Misleading social media ads can have 'damaging' impact on young people

Reality TV stars Sophie Kasaei and Millie Mackintosh had to remove ads from their social media profiles. Credit: PA

There is growing concern about misleading adverts targeting young people on social media.

Influencers, people who are paid to represent brands and advertise products on social media, have to follow strict rules when they post an ad.

  • Brands, celebrities and influencers must follow local laws and UK businesses and influencers are asked to comply with CMA and ASA guidance on sponsored social media posts.

  • Advertisements on Instagram must show clearly that they are an ad, this can be done by adding '#ad' onto the description of a post.

The highest earning influencer is Kylie Jenner. She earns $1 million per sponsored post, according to HopperHQ's 2018 Instagram Rich List.

Cristiano Ronaldo, Kim Kardashian and Beyoncé are in the top five for the highest earners per post.

Kylie Jenner earns $1 million per sponsored post. Credit: PA

Jessica Davies from Aberystwyth is an ex-glamour model who is now a blogger and influencer.

Jessica Davies describes herself as a 'social media addict'. Credit: ITV Cymru Wales

Jessica said certain products influencers advertise can be "damaging", including those which claim to help with weight loss or suppressing appetite.

Millie Mackintosh had to remove a soft drinks ad, which was not clearly labelled. Credit: PA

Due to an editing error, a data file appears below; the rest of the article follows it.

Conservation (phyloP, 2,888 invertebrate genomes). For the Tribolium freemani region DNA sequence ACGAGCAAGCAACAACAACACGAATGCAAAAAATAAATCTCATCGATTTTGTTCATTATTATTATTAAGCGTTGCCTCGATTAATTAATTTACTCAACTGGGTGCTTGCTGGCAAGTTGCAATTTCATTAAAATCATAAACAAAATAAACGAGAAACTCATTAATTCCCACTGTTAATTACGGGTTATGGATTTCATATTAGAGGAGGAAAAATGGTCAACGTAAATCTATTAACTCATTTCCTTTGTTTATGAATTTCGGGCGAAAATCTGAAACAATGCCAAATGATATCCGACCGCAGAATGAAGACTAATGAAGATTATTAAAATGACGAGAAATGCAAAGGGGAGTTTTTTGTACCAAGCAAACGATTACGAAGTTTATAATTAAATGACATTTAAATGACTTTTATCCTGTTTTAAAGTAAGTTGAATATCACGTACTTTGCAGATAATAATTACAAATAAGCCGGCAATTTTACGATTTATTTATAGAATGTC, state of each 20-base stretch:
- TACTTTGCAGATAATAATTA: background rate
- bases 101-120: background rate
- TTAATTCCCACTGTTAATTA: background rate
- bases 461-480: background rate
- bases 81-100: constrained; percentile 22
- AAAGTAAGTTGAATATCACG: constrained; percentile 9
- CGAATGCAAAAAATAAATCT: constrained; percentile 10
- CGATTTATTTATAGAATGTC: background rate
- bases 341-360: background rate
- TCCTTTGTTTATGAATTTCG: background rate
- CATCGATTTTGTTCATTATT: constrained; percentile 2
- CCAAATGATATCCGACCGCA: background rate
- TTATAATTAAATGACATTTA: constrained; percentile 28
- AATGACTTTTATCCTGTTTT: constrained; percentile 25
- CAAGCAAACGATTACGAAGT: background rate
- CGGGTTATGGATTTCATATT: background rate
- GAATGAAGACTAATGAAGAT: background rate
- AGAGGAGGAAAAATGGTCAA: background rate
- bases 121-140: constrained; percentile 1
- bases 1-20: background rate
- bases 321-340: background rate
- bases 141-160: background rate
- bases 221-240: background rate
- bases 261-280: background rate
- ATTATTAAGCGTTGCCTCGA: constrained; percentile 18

A number of reality TV stars have come under fire for misleading Instagram posts. Celebrities including Sophie Kasaei and Marnie Simpson from Geordie Shore, Louise Thompson and Millie Mackintosh from Made in Chelsea and Olivia Buckland from Love Island, have had rulings against them for breaching the rules.

In 2017, an Instagram post on TV personality Sophie Kasaei’s, included text which stated “#ad Tummy Game Plan? You know it’s @flattummytea. Nothings [sic] gonna get you flat the same as this tea will. The excuses are in the past, much like the water weight I used to have”.

The ASA received a complaint about the post. It approached the company, who said they were not aware of the fact their advertising would need to be compliant with EU regulation. The company also told ASA they did not hold scientific data to support their claims that the tea ingredients could help with water weight loss.

The ASA told Flat Tummy Tea that the ad could not appear again in its current form, that they had to remove the claims, and ensure their future ads did not make health claims which were not listed as authorised on the EU Register.

One of Sophie Kasaei's adverts received a complaint. Credit: PA
Influencers earn money by advertising products on social media. Credit: ITV Cymru Wales

Victoria Fox, an influencer and make-up artist from Cardiff, warns that people need to be aware of misleading posts online.

Last month, the CEO of Instagram told CBS This Morning, the platform will test hiding the “like” count on posts.

Adam Mosseri told the American TV programme that the company is "rethinking the whole experience" of Instagram with "wellbeing" as its top priority.

Jessica tries to show different aspects of her life on social media. Credit: Jessica Davies
Credit: ITV Cymru Wales